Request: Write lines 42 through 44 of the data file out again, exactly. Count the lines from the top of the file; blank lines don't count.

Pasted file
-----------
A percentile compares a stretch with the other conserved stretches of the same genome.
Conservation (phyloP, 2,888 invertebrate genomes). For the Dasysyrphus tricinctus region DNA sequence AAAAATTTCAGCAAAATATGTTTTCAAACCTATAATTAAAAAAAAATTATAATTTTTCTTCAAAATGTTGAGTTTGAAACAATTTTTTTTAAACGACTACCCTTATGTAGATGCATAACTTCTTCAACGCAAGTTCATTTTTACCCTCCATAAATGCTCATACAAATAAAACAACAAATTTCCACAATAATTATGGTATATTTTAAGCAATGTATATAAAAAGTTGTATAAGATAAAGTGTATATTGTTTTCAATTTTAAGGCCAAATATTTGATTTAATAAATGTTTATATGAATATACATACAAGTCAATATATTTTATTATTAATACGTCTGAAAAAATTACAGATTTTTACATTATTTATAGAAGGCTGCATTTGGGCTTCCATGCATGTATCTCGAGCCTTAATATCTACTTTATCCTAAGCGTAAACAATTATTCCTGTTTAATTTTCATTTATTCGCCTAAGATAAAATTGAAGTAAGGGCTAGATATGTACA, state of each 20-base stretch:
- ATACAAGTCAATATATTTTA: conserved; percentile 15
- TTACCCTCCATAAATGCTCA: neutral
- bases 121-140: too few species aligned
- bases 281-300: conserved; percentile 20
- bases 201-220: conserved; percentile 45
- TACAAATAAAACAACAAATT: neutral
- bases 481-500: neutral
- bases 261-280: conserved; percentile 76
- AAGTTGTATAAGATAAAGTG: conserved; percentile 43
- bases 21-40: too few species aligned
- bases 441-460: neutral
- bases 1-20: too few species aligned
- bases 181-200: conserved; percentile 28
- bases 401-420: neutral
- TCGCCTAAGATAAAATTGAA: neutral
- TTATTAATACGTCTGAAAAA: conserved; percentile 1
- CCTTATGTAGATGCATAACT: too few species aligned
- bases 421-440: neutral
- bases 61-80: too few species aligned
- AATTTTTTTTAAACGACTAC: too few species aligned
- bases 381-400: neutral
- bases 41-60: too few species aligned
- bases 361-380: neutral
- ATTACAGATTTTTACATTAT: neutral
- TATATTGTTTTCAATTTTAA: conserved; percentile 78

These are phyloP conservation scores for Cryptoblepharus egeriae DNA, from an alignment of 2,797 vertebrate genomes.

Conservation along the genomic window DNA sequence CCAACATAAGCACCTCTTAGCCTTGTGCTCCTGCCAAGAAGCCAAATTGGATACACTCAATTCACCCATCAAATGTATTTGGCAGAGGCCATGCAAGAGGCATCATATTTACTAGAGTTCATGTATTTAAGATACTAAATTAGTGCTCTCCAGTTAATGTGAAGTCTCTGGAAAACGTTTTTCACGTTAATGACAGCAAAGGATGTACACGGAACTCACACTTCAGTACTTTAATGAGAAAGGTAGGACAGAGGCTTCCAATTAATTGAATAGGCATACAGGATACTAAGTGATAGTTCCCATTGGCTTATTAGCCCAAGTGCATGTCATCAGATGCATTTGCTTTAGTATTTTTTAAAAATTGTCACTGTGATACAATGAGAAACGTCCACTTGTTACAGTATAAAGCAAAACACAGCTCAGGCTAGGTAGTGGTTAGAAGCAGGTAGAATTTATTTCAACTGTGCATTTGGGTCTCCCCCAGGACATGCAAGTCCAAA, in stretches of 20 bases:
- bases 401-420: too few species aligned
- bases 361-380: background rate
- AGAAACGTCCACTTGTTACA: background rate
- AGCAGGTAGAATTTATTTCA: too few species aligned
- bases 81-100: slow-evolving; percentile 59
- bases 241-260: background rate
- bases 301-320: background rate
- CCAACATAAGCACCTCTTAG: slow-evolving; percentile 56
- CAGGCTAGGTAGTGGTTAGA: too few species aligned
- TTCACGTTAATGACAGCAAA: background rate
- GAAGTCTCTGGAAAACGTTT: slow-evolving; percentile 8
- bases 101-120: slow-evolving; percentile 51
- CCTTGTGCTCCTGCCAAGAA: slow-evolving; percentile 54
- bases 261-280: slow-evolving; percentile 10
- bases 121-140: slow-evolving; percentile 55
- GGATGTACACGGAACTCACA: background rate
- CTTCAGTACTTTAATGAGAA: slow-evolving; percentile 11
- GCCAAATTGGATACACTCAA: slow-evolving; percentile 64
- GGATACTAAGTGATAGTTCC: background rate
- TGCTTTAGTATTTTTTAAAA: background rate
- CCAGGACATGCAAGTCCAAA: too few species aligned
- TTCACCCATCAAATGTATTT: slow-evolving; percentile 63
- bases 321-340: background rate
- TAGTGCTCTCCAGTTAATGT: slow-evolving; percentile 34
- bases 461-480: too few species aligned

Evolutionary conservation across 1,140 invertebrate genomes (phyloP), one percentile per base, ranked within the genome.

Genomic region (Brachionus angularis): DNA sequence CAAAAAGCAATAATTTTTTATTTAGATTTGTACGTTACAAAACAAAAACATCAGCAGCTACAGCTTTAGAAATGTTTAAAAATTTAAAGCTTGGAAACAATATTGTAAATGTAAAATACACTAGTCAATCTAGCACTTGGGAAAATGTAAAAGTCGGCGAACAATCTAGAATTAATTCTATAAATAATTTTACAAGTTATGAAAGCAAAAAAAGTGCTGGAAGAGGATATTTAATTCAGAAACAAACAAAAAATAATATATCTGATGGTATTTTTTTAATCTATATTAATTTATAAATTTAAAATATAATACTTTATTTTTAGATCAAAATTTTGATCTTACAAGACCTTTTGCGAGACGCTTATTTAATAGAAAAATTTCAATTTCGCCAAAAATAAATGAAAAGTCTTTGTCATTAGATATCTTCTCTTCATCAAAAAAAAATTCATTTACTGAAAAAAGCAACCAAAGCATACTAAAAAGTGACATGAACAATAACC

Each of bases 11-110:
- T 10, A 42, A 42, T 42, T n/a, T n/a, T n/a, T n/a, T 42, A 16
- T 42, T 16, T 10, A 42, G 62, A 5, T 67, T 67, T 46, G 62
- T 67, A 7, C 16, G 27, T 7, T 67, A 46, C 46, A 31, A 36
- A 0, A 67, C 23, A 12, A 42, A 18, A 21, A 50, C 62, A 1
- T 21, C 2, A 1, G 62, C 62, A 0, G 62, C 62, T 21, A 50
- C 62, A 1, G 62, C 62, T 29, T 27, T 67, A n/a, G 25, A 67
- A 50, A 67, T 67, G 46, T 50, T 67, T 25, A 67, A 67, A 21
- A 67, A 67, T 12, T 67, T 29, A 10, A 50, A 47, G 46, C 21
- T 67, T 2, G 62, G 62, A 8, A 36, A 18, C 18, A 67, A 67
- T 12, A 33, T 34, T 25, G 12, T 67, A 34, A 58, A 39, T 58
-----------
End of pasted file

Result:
- CCTTGTGCTCCTGCCAAGAA: slow-evolving; percentile 54
- bases 261-280: slow-evolving; percentile 10
- bases 121-140: slow-evolving; percentile 55